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D.W. Griffith, Analysis Of Parallel Editing

Oliver Schill

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Before I come to the main analysis of 'A Corner In Wheat' (1909) by D.W. Griffith concerning Parallel and Continuity Editing, I would like to point out one special process of the development of filmmaking, which occurred in the first years since 1895. There by the most interesting part related to the topic of this paper is the development since the middle of the year 1907. At that time 'the production companies began to observe a strict linear time frame '. (Musser, Archeology of the cinema, 1983, page 7) The process took part in mainly two phases. 'First, there was an elimination of retrogressive elements like overlapping action [...] [, for instance] there is rapid cutting between proximate spaces and [...] a strong suggestion of a seamless linear temporality across shot.' (Musser, p.7) Of course this means not yet an establishment of a hole strategies like a match cut on action - at that time there are still used intertitles for example - but it is a kind of development, which made the viewers aware of new possibilities of making films. Especially concerning the movement of time. '[They (the viewers) ] no longer had to wonder if action shown in a given scene occurred before or after a previously shown action' (Musser, p.7). The second phase created 'new representational strategies based on this new form of temporality' (Musser, p.7). In the late 1907 the usage of parallel editing first appeared and got established concerning the linear temporality. Musser mentions the film 'The Runaway Horse' from Pathé, which 'explicitly acknowledged a linear temporality through its use of parallel editing.' Parallel Editing means 'cutting back and forth between two lines of actions' (Musser, p.7). [...]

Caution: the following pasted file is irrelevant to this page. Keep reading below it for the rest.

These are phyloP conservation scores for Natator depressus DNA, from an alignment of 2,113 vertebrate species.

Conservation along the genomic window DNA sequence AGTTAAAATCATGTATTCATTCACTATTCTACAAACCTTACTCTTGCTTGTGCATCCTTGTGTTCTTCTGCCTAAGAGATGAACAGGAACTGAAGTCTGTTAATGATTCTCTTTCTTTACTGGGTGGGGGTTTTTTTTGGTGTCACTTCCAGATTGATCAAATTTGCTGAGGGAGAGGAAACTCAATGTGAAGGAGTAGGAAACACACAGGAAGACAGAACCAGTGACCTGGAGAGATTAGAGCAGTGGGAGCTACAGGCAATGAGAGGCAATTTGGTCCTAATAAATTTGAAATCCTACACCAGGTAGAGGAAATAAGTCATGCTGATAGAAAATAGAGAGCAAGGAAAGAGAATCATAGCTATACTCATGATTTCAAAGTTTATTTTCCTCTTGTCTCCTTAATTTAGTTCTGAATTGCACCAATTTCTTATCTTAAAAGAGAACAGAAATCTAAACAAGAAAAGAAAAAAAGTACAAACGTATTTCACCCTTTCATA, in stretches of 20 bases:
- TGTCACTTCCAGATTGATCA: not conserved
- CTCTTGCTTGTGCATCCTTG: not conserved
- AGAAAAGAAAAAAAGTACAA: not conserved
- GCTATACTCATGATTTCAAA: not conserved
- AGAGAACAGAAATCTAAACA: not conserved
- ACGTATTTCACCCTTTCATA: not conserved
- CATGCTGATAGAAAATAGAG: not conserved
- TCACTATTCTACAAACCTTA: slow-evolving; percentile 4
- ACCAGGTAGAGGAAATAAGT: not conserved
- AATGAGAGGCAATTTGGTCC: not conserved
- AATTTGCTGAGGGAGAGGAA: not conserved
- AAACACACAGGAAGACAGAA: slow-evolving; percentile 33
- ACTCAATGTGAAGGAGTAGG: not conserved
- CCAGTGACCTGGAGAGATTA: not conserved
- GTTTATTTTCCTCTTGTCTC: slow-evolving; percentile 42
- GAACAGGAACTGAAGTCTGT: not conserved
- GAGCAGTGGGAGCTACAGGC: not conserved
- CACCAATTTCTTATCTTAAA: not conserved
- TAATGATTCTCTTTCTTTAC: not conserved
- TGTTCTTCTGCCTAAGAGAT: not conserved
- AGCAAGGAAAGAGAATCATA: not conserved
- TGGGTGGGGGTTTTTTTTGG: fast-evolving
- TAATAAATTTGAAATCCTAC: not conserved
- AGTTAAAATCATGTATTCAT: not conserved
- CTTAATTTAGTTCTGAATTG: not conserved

D.W. Griffith, Analysis Of Parallel Editing
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  • 12,99 €
  • Available on iPhone, iPad, iPod touch, and Mac.
  • Category: Performing Arts
  • Published: 14 January 2004
  • Publisher: GRIN Verlag
  • Print Length: 11 Pages
  • Language: English
  • Requirements: To view this book, you must have an iOS device with iBooks 1.3.1 or later and iOS 4.3.3 or later, or a Mac with iBooks 1.0 or later and OS X 10.9 or later.

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